And I couldn’t find the disc. That bothered me more than it should. After all, I’ve gone on record as actually hating that movie, I shouldn’t be surprised that I was lackadaisical about its location in my collection. My database says it’s still there, but it wouldn’t be the first time I’ve lent out or even given away a disc that I had no further use for, without noting it. I am, in fact, annoyed at myself for being annoyed that I can’t find a movie I hate.

That’s three discs, people! THREE!!!

So I defaulted to another Facebook thread from a week or two earlier, wherein I stated (on the subject of worst Marvel movie) that I would watch The Incredible Hulk again before another viewing of Iron Man 2. So, since I couldn’t watch one hated movie, I watched another. And it’s the 3-Disc Special Edition, bitches. I am serious about this stuff.

My opinion of The Incredible Hulk remains unchanged; I think it’s a pretty good Hulk movie. This opinion may be suspect, in that I’m not a Hulk fan. But I’m also not a Spider-Man fan, and I still recognize that the first two Raimi movies and Homecoming are good Spider-Man movies. The tropes are all there: Thunderbolt Ross continuing to run operations that are guaranteed to make Bruce Banner’s heartrate skyrocket and become the Hulk; the seeking of a cure that only winds up creating more Gamma monsters; and, of course, wanton destruction.

The CGI is ten years old, and is adequate, largely unembarrassing. As the second movie in the MCU, this is valuable mainly for the things it does not have. I couldn’t help but think about how – were the movie made more recently – certain action sequences would have been slicker, better staged and paced. There would be more humor. But it’s not terrible. It’s a shame that the MCU has ignored the movie, retaining only William Hurt’s General Ross, and tossing Liv Tyler’s Betty, The Abomination and The Leader down the memory hole. There was a mention of the Battle of Harlem in one of the Netflix Marvel shows, and that seems about the extent of admission of the movie’s canon-icity.

Also it doesn’t get near enough credit for running the Hulk’s origin story under the opening credits. That’s something we all know, and that saved ten-fifteen minutes or more screen time.

And then I could finally get down to the Great Experiment.

The second season of Legion is even trippier than the first, and sometimes self-consciously so. I don’t mind that at all – the trippiness is what I’m here for. Having not read the comic book, I can’t testify as to how much is derived from the comic and how much madness is coming from Noah Hawley. But in a lot of ways Legion is what I wanted from Twin Peaks: The Return and often got, but in a continuous, high-pressure firehose stream.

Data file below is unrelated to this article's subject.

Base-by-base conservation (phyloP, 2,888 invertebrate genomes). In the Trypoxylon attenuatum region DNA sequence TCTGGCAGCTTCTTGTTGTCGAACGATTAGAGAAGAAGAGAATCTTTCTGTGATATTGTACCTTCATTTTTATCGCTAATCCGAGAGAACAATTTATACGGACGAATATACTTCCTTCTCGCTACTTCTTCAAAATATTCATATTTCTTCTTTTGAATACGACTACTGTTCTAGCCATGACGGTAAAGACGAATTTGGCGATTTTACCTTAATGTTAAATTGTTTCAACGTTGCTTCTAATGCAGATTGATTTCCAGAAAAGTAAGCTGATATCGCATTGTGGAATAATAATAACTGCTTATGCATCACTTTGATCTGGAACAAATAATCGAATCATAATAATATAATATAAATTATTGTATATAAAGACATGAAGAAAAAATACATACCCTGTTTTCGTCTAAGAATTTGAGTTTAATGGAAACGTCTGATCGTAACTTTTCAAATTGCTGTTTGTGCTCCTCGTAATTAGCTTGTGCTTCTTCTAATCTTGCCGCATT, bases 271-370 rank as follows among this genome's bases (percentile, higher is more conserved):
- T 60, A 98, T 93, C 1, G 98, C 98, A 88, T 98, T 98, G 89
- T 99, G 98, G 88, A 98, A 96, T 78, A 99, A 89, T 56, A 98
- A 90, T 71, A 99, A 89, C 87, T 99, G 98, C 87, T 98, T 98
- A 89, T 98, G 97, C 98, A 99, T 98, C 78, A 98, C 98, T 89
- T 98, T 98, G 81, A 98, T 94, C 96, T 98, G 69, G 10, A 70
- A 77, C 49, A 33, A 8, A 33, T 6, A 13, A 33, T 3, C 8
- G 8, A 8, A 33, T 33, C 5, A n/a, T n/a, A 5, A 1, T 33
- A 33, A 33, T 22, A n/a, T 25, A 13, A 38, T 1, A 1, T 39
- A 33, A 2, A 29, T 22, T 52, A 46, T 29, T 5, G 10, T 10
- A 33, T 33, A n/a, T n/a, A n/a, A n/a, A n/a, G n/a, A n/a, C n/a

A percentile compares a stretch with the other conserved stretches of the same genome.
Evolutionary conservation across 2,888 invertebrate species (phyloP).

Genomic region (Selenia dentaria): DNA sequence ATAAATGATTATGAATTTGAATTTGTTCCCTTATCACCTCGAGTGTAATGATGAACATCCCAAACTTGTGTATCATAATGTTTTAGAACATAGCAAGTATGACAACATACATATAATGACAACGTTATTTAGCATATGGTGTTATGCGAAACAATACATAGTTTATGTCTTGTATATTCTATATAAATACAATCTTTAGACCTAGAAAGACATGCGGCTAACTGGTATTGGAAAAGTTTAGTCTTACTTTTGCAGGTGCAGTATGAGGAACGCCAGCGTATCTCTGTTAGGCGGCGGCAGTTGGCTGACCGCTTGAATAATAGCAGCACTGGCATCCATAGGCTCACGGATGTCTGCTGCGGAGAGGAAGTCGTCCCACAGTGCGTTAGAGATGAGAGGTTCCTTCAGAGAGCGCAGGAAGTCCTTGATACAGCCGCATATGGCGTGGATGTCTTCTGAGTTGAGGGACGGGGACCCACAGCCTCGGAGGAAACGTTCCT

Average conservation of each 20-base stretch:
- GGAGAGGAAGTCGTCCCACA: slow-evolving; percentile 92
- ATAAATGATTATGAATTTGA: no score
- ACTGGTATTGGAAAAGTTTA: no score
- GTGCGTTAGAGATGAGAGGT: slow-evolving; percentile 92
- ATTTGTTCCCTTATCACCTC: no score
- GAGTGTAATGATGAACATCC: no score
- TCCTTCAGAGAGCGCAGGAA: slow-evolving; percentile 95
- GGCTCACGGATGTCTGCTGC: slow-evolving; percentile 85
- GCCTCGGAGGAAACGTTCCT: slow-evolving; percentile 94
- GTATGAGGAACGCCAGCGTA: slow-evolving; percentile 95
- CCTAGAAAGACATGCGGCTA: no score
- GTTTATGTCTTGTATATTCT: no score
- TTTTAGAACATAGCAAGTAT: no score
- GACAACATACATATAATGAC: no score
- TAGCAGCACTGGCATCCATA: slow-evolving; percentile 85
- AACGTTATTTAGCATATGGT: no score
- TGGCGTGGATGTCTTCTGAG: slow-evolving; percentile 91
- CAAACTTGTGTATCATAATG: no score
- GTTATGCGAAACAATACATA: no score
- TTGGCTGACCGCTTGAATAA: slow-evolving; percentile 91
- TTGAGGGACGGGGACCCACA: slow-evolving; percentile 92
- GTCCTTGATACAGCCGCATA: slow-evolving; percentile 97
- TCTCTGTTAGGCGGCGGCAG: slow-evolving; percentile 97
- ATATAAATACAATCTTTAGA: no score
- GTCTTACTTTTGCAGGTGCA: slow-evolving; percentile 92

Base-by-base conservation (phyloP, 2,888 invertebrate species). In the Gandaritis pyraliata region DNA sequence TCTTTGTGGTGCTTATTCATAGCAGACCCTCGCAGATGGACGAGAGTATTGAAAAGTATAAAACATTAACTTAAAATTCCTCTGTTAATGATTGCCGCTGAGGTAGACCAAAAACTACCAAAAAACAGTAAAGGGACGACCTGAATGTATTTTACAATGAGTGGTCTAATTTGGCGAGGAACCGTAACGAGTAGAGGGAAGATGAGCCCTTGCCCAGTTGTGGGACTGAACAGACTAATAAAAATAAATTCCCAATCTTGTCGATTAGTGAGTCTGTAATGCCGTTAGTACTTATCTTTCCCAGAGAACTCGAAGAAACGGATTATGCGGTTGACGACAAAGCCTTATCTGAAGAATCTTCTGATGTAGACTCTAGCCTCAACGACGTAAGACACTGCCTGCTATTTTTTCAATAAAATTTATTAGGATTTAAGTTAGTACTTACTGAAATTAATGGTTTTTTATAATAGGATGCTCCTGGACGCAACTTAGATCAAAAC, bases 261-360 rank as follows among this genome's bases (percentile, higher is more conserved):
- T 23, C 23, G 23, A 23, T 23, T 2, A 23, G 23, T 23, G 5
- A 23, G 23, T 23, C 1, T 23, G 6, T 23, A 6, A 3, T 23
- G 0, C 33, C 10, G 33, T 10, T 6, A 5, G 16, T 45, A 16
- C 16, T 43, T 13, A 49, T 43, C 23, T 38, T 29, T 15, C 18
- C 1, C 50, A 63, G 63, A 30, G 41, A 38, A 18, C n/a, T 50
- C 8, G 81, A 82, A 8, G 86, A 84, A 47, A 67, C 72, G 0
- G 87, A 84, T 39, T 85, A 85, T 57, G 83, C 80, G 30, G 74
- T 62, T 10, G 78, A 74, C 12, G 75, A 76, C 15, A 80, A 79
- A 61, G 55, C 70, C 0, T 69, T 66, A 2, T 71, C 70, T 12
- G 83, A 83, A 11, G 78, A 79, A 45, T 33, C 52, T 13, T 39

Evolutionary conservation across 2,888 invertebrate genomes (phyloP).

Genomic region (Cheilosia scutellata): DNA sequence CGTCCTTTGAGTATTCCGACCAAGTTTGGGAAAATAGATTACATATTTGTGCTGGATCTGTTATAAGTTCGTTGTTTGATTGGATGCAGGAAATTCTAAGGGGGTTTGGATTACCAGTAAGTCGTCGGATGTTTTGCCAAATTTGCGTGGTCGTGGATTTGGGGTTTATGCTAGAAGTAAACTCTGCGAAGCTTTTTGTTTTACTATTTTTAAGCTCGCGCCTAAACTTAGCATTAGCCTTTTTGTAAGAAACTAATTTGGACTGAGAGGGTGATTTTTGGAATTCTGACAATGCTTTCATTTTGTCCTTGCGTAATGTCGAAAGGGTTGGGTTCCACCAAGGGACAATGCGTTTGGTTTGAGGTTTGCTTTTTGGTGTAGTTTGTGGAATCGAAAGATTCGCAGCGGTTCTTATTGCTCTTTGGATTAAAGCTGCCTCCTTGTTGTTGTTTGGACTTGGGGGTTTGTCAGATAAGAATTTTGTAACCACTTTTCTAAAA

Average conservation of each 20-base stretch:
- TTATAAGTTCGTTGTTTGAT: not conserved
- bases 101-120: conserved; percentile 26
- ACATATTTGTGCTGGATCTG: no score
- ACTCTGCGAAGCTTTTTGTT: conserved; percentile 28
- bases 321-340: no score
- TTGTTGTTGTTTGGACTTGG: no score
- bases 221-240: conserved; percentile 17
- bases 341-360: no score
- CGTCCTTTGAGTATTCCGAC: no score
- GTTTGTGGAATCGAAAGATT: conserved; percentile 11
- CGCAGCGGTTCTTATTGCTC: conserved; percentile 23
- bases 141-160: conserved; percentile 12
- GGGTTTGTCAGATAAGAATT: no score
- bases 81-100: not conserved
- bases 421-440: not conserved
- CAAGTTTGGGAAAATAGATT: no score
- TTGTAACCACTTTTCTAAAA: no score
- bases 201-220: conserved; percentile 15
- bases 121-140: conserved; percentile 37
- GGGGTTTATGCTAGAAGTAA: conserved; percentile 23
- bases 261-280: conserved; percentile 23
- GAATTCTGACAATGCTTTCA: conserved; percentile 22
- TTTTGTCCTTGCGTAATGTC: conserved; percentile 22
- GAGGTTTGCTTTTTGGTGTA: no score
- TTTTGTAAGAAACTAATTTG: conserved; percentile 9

Not much Aubrey Plaza or Jemaine Clement yet, though. Sad!

Who knew I’d end up really liking Bobby?

The third season of The Expanse remains solid science-fiction, which is to say solid drama with a nice hard science background. The crew of the Roci remain the unluckiest SOBs in the solar system, and they just renamed the ship, so that’s going to take a while to adjust. Relationships continue to grow and evolve. The penultimate episode of season two gutted me, and the next day Syfy announced it was not coming back after season three. Double Whammy! There’s lots of fan turbulence over its cancellation, so maybe I’ll get to enjoy it past this season. That would be a good thing. (Good Things Do Happen Dept: while I was typing this, Amazon announced they would be carrying Season 4)

Westworld is going to be a hard sell for me, but the first season’s premiere episode is a good start. It’s – no surprise – based on the 1973 movie, concentrating more on the androids and the technicians of the Delos parks. The basis for the events in that ’73 flick seem to be laid out in this episode, and much more. I’m impressed with the amount of screwing with audience perception that’s going on, and appreciate the attention being paid to the day-to-day operation of the park (though that also leads me to some questions that may or not be answered in future episodes. Guess we’ll see).